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Dollars & Sense

Dealing with Debt

By PBS Tax & Bookkeeping Service
Posted May 7th 2003 10:43AM

pbs_tax___bookkeeping_service_007.jpgAre you are facing financial difficulties and find yourself in a bind? Is it difficult to make your monthly payments?

First of all you must face the problem head on. Start by contacting your creditors to see if they are willing to work with you. Explain that you're having financial difficulties.

They may be able to adjust your payment schedule, possibly allowing you to pay lower monthly payments. You may be able to skip a payment all together, adding it to the end of a loan.

Most creditors will work with you to a certain degree, lowing monthly payments, reducing or eliminating interest rates, waiving late fees.

Review All Your Financial Options

1. Transfer balances from high interest rate credit cards to ones with lower rates.

2.  Review all loans for possible refinance at better rates and terms especially equipment, auto and mortgage loans.

3. You may qualify for a Debt Consolidation Loan with the bank to pay off credit cards.

4. Borrowing from family or friends.

5. Get help managing your debt from legitimate organizations. Consumer Credit Counseling Service, a nonprofit organization, provides low or no cost services to consumers who need a plan to repay debts and improve their credit.

To find the nearest CCCS office, call toll-free 1-800-388-2227.  This number was obtained on the Federal Trade Commission web site and does not constitute an endorsement.  

Prioritizing Your Debts

If you've gone from "where to cut back" to "what gets paid and what doesn't" it's time to prioritize your debts. There are two types of debt: essential and nonessential debts.

An essential debt is one that if not paid could result in serious consequences; nonessential debt is one with no immediate or devastating effects if you fail to pay. Make a list of your debts and pay the essential debts first.

Essential Debts
-Rent (you need somewhere to live)

-Mortgage (if your financial crisis looks long term you may be better off to sell your     home and rent at a lower price)

-Utility bills (water, gas, electric, telephone- its not safe or smart to be without utilities)

-Equipment Payment (if you don't pay you face repossession and your ability to earn a living)

-Car Payment (consider selling and getting a less expensive car or selling to avoid a repossession)

-Child Support (if you don't pay you could go to jail - try going to court to have the monthly support amount reduced)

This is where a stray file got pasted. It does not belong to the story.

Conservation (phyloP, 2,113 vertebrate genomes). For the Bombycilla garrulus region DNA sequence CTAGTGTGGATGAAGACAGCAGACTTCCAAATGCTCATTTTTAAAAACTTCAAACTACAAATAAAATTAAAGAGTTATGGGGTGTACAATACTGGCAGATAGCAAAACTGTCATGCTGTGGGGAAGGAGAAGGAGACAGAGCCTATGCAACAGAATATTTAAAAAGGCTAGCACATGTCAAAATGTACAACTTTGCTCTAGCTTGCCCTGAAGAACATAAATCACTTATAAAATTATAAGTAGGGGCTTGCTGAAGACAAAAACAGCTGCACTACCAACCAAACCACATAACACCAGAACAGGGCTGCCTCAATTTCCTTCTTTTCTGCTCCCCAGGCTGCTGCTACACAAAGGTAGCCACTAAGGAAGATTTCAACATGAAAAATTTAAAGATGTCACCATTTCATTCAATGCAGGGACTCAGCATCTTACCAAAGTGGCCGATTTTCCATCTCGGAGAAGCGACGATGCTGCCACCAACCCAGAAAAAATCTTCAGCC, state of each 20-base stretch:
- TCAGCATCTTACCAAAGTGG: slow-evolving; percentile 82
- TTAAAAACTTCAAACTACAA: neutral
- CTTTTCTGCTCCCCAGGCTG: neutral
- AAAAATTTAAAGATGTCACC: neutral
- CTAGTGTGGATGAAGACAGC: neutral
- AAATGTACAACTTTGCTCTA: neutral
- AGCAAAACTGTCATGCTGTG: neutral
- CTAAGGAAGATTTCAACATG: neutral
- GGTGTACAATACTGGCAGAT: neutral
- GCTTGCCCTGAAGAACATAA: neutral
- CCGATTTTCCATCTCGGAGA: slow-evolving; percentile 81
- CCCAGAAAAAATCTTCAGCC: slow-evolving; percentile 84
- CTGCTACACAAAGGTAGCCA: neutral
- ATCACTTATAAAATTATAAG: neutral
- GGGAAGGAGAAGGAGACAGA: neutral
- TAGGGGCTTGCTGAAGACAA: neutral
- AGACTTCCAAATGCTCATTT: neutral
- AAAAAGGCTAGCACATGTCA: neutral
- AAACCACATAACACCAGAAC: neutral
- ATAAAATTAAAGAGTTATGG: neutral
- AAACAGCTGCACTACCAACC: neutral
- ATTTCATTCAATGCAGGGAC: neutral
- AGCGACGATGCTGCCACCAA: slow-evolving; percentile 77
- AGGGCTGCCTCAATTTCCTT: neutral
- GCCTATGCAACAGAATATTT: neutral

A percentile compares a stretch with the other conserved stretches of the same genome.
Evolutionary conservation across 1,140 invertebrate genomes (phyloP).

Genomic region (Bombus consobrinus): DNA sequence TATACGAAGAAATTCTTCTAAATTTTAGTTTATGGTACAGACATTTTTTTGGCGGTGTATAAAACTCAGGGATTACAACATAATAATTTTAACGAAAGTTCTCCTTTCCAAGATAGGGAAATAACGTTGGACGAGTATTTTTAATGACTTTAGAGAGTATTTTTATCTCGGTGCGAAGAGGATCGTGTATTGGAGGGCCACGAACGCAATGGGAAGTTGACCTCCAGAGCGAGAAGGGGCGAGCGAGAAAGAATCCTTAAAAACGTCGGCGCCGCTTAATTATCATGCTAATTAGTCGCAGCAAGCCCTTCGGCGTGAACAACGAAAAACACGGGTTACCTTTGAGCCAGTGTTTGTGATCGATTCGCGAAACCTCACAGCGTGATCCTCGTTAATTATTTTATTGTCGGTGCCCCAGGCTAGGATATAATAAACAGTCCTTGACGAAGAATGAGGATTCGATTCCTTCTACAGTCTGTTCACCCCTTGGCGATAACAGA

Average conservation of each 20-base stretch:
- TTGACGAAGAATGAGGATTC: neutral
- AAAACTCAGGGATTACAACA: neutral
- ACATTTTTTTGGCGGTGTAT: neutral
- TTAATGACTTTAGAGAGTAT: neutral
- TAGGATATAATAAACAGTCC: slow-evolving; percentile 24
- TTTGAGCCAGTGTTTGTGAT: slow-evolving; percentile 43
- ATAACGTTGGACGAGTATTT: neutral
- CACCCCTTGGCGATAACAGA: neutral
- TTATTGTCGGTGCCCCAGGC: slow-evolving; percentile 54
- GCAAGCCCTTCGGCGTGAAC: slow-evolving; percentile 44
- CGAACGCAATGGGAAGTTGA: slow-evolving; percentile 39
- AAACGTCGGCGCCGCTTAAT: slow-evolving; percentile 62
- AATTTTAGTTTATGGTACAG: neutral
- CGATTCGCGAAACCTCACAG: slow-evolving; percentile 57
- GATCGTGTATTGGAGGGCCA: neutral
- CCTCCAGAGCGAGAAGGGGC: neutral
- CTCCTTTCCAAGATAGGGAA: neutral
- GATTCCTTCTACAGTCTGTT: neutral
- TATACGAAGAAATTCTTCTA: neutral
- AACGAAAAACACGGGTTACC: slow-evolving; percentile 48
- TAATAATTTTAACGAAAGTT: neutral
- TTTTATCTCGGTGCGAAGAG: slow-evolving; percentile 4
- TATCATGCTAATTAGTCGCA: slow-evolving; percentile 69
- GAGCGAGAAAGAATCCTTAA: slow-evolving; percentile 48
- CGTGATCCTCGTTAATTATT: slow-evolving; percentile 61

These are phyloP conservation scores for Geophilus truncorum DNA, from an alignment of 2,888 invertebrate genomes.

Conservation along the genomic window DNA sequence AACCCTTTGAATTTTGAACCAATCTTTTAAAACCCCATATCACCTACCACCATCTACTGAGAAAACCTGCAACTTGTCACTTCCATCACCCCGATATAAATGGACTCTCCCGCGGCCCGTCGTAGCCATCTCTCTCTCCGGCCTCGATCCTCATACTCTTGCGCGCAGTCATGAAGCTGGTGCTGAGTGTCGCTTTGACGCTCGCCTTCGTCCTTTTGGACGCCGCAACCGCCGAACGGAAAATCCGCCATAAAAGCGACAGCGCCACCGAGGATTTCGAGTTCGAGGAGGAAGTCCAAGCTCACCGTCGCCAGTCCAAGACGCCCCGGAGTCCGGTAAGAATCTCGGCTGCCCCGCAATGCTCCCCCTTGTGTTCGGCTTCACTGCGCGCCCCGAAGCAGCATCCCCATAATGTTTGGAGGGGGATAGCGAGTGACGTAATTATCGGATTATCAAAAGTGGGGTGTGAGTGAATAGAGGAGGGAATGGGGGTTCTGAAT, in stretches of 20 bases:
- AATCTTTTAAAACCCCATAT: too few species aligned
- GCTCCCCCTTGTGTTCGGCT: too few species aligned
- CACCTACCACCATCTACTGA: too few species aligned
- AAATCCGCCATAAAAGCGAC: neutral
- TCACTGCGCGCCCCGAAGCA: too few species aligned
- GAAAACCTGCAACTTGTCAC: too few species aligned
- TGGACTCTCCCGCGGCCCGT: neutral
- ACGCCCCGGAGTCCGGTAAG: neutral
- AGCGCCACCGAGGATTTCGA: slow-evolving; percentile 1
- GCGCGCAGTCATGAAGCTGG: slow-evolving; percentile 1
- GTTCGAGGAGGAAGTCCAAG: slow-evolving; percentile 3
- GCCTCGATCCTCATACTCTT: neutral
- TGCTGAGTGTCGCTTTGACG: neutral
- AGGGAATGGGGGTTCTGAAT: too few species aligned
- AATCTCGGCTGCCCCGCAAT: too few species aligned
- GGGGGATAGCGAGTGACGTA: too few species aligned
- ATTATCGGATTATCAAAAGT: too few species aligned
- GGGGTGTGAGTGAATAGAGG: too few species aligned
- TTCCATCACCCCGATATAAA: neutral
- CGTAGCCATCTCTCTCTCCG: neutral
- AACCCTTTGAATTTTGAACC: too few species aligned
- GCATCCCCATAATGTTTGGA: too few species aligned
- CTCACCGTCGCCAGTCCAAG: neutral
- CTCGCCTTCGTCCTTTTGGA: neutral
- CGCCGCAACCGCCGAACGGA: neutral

-Secured loans linked to specific property (if you want to keep the property)

-IRS taxes (try negotiating a monthly payment plan before collection action is taken against you).

Nonessential Debts
-Credit and charge cards including department store and gas cards (credit rating will be effected, you will lose credit privileges and the creditor may sue)

-Loans from family or friends (least likely to sue)

-Subscriptions

-Unsecured Loans.

Some debts can be either essential or nonessential and must be determined by you.

-Auto insurance (in some states you can lose your license if you drive without insurance)

-Medical insurance (if you are under medical care it may be imperative to maintain)

-Court judgments (may be at risk for garnishment)

-Student loans (may be at risk for wage garnishment) 

Always pay essential debts first but do not write a bad check. It is against the law to write a bad check in all 50 states. Penalties, fees and damages all vary state to state. If you inadvertently write a bad check make it good as soon as possible.

Frequently Asked Questions

Is it legal for creditors to constantly hassle me?

No. The Fair Debt Collection Practices Act is the federal law that dictates how and when a bill collector may contact you and prohibits abusive practices by debt collectors.

A debt collector may only call between the hours of 8am-9pm and must honor a written request to stop further contact. Any written requests should be sent certified mail return receipt requested and you should keep a copy of all correspondence for your records.

My student loan is in default. What can I do?

Contact the loan holder and ask that they rehabilitate your loan. The loan holder must negotiate a reasonable and affordable repayment plan based on your income and expenses. After 12 consecutive payments your loan comes out of default.

The next article will address Dealing with Debt - The Recovery Process.

This article has been presented by PBS Tax & Bookkeeping Service, a company which has been providing income tax and bookkeeping services to the trucking industry for over a quarter century.

Contributions to this article were made by Shasta May, Director Business Development for PBS.  If you would like further information, please contact us at 800-697-5153.  Visit our Web Site at www.pbstax.com.

Everyone's financial situation is different.  This article does not give and is not intended to give specific accounting and/or tax advice.  Please consult with your own tax or accounting professional.

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